By Gabe Gutierrez, Jason Calabretta and Nicole Acevedo
SAN JUAN, Puerto Rico — Almost 16 months after Hurricane Maria slammed into Puerto Rico, the island welcomed one of its favorite sons for a series of long-awaited benefit performances of the show that has taken Broadway by storm.
"Thank you Puerto Rico!" "Hamilton" creator and star Lin-Manuel Miranda said emotionally, after a three-hour performance in the island where his father grew up and where he spent childhood summers. He waved a Puerto Rican flag from the stage, and said at a press conference following the show that Puerto Ricans were "the most resilient people on the face of the earth."
"Name any other city in the world that would survive this long without power and without, you know, the resources that any, any other American city would get in the wake of a hurricane," said Miranda. "I'm in awe of the people of Puerto Rico."
Miranda got a one-minute standing ovation when he first came out on stage to reprise his lead role as Alexander Hamilton in the iconic musical. This is the first time in more than two years that Miranda plays the Founding Father after stepping down to work on other projects.
After the show concluded, Miranda as well as his father, Luis Miranda —who grew up in the island — spoke to the audience, where they thanked the people of the Mirandas' town of Vega Alta, a place where the young Miranda spent his summer.
Acclaimed restaurateur and chef José Andrés, who has been nominated for the Nobel Peace Prize in large part for his work feeding residents of the island after the devastating storm, told NBC News after the performance that the show had special resonance for the island.
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"This certainly sends a big message, a big lighthouse to say Puerto Rico is open, Puerto Rico is a place that America needs to keep supporting," he said.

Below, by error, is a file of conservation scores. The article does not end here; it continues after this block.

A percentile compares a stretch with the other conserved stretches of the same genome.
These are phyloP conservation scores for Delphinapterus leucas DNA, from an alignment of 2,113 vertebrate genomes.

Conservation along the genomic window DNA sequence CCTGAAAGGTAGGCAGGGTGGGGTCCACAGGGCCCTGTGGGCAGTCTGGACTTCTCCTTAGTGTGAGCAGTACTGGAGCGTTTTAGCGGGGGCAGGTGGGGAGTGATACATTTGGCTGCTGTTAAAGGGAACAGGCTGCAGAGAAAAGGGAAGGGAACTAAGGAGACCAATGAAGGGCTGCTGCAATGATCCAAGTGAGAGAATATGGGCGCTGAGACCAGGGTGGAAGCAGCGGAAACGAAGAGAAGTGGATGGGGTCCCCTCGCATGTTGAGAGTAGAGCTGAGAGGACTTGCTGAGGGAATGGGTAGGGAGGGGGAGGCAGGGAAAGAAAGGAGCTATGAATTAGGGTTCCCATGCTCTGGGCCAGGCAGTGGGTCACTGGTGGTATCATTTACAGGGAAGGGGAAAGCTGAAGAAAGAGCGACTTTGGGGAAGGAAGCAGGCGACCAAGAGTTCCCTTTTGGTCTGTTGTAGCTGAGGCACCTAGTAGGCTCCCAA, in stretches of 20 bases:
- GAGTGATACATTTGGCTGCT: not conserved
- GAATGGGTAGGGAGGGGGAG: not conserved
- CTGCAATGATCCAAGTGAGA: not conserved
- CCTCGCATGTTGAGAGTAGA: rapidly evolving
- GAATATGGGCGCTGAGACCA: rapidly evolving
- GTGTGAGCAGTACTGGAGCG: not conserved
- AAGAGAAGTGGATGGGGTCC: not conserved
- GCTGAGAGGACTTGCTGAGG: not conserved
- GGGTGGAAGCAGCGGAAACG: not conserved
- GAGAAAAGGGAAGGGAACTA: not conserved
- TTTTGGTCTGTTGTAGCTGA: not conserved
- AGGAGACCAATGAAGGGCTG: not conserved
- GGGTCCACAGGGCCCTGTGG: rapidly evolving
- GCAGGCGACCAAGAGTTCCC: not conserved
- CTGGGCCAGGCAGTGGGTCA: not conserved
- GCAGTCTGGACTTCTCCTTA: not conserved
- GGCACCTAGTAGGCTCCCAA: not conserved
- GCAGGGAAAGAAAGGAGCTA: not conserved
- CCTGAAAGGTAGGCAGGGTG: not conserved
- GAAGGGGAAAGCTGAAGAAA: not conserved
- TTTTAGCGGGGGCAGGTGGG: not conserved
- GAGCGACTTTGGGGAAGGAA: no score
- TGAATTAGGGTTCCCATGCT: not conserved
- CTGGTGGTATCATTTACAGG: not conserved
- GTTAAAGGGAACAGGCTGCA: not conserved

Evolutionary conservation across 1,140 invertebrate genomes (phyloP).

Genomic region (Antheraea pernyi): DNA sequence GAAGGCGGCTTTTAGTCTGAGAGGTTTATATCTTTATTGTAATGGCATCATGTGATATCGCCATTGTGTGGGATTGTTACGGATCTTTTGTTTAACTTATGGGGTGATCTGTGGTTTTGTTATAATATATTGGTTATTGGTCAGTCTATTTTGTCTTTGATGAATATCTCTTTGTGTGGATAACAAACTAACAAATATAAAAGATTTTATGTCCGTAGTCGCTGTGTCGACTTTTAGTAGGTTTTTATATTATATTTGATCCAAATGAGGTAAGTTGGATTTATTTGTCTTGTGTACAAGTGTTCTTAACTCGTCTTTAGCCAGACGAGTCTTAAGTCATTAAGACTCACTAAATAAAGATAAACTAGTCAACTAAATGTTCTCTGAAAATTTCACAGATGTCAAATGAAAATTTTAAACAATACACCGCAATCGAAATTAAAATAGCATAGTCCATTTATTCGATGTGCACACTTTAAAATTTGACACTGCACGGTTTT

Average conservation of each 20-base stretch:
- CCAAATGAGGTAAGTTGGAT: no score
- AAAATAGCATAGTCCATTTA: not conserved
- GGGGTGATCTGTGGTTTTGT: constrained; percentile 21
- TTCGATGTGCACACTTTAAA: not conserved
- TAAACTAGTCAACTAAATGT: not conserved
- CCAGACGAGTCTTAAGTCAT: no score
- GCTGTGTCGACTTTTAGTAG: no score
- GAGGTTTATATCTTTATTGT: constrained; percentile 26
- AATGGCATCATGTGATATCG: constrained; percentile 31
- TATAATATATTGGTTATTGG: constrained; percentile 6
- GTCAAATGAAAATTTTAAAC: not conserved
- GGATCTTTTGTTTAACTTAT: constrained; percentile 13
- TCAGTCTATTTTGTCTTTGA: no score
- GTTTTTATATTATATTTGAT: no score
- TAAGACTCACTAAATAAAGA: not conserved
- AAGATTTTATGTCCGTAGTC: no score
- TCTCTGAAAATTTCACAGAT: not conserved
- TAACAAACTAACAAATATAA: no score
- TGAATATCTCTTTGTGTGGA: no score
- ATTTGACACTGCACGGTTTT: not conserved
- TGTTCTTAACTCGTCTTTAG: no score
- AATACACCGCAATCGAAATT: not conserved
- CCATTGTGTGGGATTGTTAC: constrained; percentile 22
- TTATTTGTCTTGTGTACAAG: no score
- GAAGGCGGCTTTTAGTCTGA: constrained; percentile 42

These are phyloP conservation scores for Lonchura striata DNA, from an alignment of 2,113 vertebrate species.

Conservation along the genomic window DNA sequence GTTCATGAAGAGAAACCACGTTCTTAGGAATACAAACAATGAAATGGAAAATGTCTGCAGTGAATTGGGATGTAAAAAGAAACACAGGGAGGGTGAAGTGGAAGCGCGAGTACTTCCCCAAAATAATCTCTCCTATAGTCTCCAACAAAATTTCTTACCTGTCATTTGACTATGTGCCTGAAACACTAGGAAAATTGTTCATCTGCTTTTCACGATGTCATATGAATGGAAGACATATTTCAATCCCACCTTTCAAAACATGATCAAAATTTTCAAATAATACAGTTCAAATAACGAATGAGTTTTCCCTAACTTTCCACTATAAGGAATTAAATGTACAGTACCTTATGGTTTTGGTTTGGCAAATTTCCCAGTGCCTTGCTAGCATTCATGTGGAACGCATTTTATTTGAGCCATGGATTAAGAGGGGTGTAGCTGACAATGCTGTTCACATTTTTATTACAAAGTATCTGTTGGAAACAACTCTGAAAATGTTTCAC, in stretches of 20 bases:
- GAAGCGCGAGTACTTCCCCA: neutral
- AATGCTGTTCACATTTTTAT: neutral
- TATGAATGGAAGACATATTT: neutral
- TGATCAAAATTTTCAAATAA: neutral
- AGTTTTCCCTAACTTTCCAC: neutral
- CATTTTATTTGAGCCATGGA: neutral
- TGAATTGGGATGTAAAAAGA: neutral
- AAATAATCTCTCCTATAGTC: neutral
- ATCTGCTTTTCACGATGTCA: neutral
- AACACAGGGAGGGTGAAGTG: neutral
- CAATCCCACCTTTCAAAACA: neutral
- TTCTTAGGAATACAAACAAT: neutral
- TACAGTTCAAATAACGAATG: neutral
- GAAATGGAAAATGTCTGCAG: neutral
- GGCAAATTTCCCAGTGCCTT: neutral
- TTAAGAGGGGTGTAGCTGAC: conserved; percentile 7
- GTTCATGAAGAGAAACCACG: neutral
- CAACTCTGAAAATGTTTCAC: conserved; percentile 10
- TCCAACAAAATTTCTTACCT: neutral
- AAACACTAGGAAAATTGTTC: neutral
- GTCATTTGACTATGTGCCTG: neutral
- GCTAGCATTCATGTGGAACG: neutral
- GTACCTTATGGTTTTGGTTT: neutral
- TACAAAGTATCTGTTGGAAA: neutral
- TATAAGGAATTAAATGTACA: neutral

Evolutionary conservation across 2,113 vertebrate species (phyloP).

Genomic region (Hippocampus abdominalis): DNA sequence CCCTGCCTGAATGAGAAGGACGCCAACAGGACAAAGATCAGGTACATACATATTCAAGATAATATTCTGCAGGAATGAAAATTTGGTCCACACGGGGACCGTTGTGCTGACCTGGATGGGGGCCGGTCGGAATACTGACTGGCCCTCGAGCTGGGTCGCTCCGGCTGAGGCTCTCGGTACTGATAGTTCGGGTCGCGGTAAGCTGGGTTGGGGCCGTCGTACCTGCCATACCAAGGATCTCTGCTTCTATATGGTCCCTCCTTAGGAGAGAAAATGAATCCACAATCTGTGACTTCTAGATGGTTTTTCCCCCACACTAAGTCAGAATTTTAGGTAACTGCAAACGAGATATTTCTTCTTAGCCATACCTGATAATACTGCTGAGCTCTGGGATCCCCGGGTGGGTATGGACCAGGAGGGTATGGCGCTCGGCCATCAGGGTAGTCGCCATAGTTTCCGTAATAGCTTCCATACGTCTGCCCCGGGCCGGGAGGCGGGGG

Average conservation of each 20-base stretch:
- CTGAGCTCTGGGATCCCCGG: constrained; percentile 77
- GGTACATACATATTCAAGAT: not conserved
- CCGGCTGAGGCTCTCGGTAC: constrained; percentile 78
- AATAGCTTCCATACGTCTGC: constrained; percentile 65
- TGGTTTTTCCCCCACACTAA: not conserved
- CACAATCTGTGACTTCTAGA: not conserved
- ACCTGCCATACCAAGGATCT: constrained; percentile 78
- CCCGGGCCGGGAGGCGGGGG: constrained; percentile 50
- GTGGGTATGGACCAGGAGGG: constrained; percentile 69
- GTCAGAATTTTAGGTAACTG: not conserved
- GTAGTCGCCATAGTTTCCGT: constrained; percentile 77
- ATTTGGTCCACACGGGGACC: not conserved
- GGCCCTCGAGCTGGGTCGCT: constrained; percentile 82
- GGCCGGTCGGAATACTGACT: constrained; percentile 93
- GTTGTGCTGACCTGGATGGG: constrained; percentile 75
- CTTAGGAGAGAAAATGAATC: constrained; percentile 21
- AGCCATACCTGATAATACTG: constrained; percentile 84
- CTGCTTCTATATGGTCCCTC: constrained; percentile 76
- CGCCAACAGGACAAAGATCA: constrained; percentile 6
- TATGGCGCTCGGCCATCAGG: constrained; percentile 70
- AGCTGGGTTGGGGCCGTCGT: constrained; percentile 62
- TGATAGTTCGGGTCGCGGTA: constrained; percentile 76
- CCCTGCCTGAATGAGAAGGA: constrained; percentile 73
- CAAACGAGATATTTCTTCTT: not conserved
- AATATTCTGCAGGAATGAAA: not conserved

"You want to help Puerto Rico?", asked the José Andrés, "then show up."
Puerto Rican fans like Vanessa Viera and her son Antonio González had been waiting for this day since November. They're two are one of the many Puerto Ricans who were able to obtain tickets to see Miranda on stage.
“My son plays the songs in the car, so I can learn them too. But I already know most of them,” Viera told NBC News in Spanish.
The award-winning Broadway musical has been shattering expectations since it premiered back in 2015 and this occasion is no different. The show is expected to take Puerto Rico by storm, after people in the island have spent over a year recovering from hurricane damages and a crippling power grid.
“Hamilton” is running for three weeks in San Juan to raise money for the Flamboyant Arts Fund — a grant program created by Miranda and his family to help promote the arts on the island. Some tickets were given out to Puerto Rican residents for $10 as part of a lottery, but the priciest VIP tickets are being sold for $5,000.
The cast performed at the Centro De Bellas Artes (Fine Arts Center) in Santurce. The venue was changed just several weeks ago from the University if Puerto Rico (UPR) theater, where there had been concerns about police being able to provide adequate security since it was on a college campus.
The musical’s success is well documented, but as seen on Friday night, this run is an especially emotional performance for Miranda. Founding Father Alexander Hamilton left the Caribbean island of Nevis after it was devastated by a hurricane — referenced in one of the musical’s tracks: “Hurricane.”
Its lyrics are sure to be extra poignant this time: “In the eye of a hurricane, there is quiet...I didn’t drown. I couldn’t seem to die.”
Actor Leslie Odom, Jr., the first actor to play the important role of Aaron Burr in the musical — Hamilton died following a duel with Burr — went to the island as an audience member. He said he thought the show would bring "a lot of dough" to Puerto Rico.
"You know Lin and what this island has meant to him and his family's life," he said. "I'm just happy to be here to support him."
Puerto Rico’s resiliency has been tested since Maria. Packing winds of 155 miles per hour, the hurricane sliced through the mountainous island. Its fragile infrastructure was no match for ferocious storm, or the flooding that inundated many communities.
Months later, the Federal Emergency management Agency would admit it was underprepared in an internal report. The storm’s death toll would be a fiercely controversial statistic — used by critics of the Trump administration as evidence of an anemic federal response.
Gabe Gutierrez and Jason Calabretta reported from Puerto Rico and Nicole Acevedo reported from New York.